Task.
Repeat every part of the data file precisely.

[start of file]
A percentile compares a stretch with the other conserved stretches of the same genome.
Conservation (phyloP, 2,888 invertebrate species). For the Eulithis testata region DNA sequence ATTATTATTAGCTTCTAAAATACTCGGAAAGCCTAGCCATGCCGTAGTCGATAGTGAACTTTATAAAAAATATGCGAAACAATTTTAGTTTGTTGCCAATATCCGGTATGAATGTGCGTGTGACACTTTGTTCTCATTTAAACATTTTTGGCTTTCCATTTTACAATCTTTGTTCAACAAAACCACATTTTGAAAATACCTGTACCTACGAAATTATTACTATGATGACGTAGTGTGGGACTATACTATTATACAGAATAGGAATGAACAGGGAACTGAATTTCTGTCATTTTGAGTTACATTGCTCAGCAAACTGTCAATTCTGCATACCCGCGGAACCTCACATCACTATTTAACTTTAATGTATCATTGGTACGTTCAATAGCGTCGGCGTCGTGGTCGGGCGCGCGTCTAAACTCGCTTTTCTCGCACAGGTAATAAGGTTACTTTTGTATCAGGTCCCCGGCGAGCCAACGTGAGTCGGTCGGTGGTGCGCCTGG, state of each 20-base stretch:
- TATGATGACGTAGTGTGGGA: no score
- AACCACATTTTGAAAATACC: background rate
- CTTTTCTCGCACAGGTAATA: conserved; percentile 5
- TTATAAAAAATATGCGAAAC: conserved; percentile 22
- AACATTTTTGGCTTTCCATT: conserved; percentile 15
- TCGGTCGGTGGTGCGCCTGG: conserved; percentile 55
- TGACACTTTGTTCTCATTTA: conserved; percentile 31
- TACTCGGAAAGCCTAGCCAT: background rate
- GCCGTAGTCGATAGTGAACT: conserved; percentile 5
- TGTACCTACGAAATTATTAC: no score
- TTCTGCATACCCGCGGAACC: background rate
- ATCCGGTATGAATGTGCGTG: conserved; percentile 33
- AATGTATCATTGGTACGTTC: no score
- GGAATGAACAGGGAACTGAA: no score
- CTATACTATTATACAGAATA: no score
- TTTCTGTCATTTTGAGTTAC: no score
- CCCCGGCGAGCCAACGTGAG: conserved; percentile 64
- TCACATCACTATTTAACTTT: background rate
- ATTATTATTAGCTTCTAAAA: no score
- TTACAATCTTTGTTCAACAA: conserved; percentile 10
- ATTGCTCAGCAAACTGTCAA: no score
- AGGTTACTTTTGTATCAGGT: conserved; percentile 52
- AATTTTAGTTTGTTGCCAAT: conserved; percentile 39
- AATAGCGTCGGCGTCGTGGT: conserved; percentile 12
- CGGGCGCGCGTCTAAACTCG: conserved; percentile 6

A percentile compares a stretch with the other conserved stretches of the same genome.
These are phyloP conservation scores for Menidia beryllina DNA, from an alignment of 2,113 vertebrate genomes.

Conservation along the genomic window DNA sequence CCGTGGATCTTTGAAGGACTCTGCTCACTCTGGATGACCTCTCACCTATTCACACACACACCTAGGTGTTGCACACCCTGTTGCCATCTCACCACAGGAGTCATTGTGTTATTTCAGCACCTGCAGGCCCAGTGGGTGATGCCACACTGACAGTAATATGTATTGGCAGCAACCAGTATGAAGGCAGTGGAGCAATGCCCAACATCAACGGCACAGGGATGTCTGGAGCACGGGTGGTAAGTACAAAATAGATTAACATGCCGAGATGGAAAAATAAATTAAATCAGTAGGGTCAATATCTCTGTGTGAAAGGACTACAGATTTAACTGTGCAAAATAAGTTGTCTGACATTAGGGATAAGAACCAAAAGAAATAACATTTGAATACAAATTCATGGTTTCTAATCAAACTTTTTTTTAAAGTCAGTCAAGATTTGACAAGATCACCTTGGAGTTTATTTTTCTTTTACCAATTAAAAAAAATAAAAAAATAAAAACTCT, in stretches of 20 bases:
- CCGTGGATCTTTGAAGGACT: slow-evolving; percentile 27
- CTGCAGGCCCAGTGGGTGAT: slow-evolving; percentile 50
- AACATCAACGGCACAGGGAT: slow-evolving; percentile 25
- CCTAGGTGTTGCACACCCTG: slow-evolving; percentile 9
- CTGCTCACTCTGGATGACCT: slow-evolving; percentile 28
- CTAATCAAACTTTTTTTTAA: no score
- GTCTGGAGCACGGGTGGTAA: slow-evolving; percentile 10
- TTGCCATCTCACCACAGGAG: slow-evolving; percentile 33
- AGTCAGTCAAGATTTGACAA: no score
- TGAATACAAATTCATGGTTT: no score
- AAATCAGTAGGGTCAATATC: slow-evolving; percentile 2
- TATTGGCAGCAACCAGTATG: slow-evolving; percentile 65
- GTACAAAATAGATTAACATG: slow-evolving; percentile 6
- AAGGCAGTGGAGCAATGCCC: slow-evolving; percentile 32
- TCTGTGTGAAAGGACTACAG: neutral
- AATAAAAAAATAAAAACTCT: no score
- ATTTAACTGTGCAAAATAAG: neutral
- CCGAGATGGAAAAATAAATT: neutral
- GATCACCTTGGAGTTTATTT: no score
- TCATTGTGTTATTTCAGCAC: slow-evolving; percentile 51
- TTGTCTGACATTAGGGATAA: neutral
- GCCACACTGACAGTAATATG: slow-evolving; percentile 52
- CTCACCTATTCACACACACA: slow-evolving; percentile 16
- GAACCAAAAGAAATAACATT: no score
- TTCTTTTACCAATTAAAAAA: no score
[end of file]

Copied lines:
A percentile compares a stretch with the other conserved stretches of the same genome.
Conservation (phyloP, 2,888 invertebrate species). For the Eulithis testata region DNA sequence ATTATTATTAGCTTCTAAAATACTCGGAAAGCCTAGCCATGCCGTAGTCGATAGTGAACTTTATAAAAAATATGCGAAACAATTTTAGTTTGTTGCCAATATCCGGTATGAATGTGCGTGTGACACTTTGTTCTCATTTAAACATTTTTGGCTTTCCATTTTACAATCTTTGTTCAACAAAACCACATTTTGAAAATACCTGTACCTACGAAATTATTACTATGATGACGTAGTGTGGGACTATACTATTATACAGAATAGGAATGAACAGGGAACTGAATTTCTGTCATTTTGAGTTACATTGCTCAGCAAACTGTCAATTCTGCATACCCGCGGAACCTCACATCACTATTTAACTTTAATGTATCATTGGTACGTTCAATAGCGTCGGCGTCGTGGTCGGGCGCGCGTCTAAACTCGCTTTTCTCGCACAGGTAATAAGGTTACTTTTGTATCAGGTCCCCGGCGAGCCAACGTGAGTCGGTCGGTGGTGCGCCTGG, state of each 20-base stretch:
- TATGATGACGTAGTGTGGGA: no score
- AACCACATTTTGAAAATACC: background rate
- CTTTTCTCGCACAGGTAATA: conserved; percentile 5
- TTATAAAAAATATGCGAAAC: conserved; percentile 22
- AACATTTTTGGCTTTCCATT: conserved; percentile 15
- TCGGTCGGTGGTGCGCCTGG: conserved; percentile 55
- TGACACTTTGTTCTCATTTA: conserved; percentile 31
- TACTCGGAAAGCCTAGCCAT: background rate
- GCCGTAGTCGATAGTGAACT: conserved; percentile 5
- TGTACCTACGAAATTATTAC: no score
- TTCTGCATACCCGCGGAACC: background rate
- ATCCGGTATGAATGTGCGTG: conserved; percentile 33
- AATGTATCATTGGTACGTTC: no score
- GGAATGAACAGGGAACTGAA: no score
- CTATACTATTATACAGAATA: no score
- TTTCTGTCATTTTGAGTTAC: no score
- CCCCGGCGAGCCAACGTGAG: conserved; percentile 64
- TCACATCACTATTTAACTTT: background rate
- ATTATTATTAGCTTCTAAAA: no score
- TTACAATCTTTGTTCAACAA: conserved; percentile 10
- ATTGCTCAGCAAACTGTCAA: no score
- AGGTTACTTTTGTATCAGGT: conserved; percentile 52
- AATTTTAGTTTGTTGCCAAT: conserved; percentile 39
- AATAGCGTCGGCGTCGTGGT: conserved; percentile 12
- CGGGCGCGCGTCTAAACTCG: conserved; percentile 6

A percentile compares a stretch with the other conserved stretches of the same genome.
These are phyloP conservation scores for Menidia beryllina DNA, from an alignment of 2,113 vertebrate genomes.

Conservation along the genomic window DNA sequence CCGTGGATCTTTGAAGGACTCTGCTCACTCTGGATGACCTCTCACCTATTCACACACACACCTAGGTGTTGCACACCCTGTTGCCATCTCACCACAGGAGTCATTGTGTTATTTCAGCACCTGCAGGCCCAGTGGGTGATGCCACACTGACAGTAATATGTATTGGCAGCAACCAGTATGAAGGCAGTGGAGCAATGCCCAACATCAACGGCACAGGGATGTCTGGAGCACGGGTGGTAAGTACAAAATAGATTAACATGCCGAGATGGAAAAATAAATTAAATCAGTAGGGTCAATATCTCTGTGTGAAAGGACTACAGATTTAACTGTGCAAAATAAGTTGTCTGACATTAGGGATAAGAACCAAAAGAAATAACATTTGAATACAAATTCATGGTTTCTAATCAAACTTTTTTTTAAAGTCAGTCAAGATTTGACAAGATCACCTTGGAGTTTATTTTTCTTTTACCAATTAAAAAAAATAAAAAAATAAAAACTCT, in stretches of 20 bases:
- CCGTGGATCTTTGAAGGACT: slow-evolving; percentile 27
- CTGCAGGCCCAGTGGGTGAT: slow-evolving; percentile 50
- AACATCAACGGCACAGGGAT: slow-evolving; percentile 25
- CCTAGGTGTTGCACACCCTG: slow-evolving; percentile 9
- CTGCTCACTCTGGATGACCT: slow-evolving; percentile 28
- CTAATCAAACTTTTTTTTAA: no score
- GTCTGGAGCACGGGTGGTAA: slow-evolving; percentile 10
- TTGCCATCTCACCACAGGAG: slow-evolving; percentile 33
- AGTCAGTCAAGATTTGACAA: no score
- TGAATACAAATTCATGGTTT: no score
- AAATCAGTAGGGTCAATATC: slow-evolving; percentile 2
- TATTGGCAGCAACCAGTATG: slow-evolving; percentile 65
- GTACAAAATAGATTAACATG: slow-evolving; percentile 6
- AAGGCAGTGGAGCAATGCCC: slow-evolving; percentile 32
- TCTGTGTGAAAGGACTACAG: neutral
- AATAAAAAAATAAAAACTCT: no score
- ATTTAACTGTGCAAAATAAG: neutral
- CCGAGATGGAAAAATAAATT: neutral
- GATCACCTTGGAGTTTATTT: no score
- TCATTGTGTTATTTCAGCAC: slow-evolving; percentile 51
- TTGTCTGACATTAGGGATAA: neutral
- GCCACACTGACAGTAATATG: slow-evolving; percentile 52
- CTCACCTATTCACACACACA: slow-evolving; percentile 16
- GAACCAAAAGAAATAACATT: no score
- TTCTTTTACCAATTAAAAAA: no score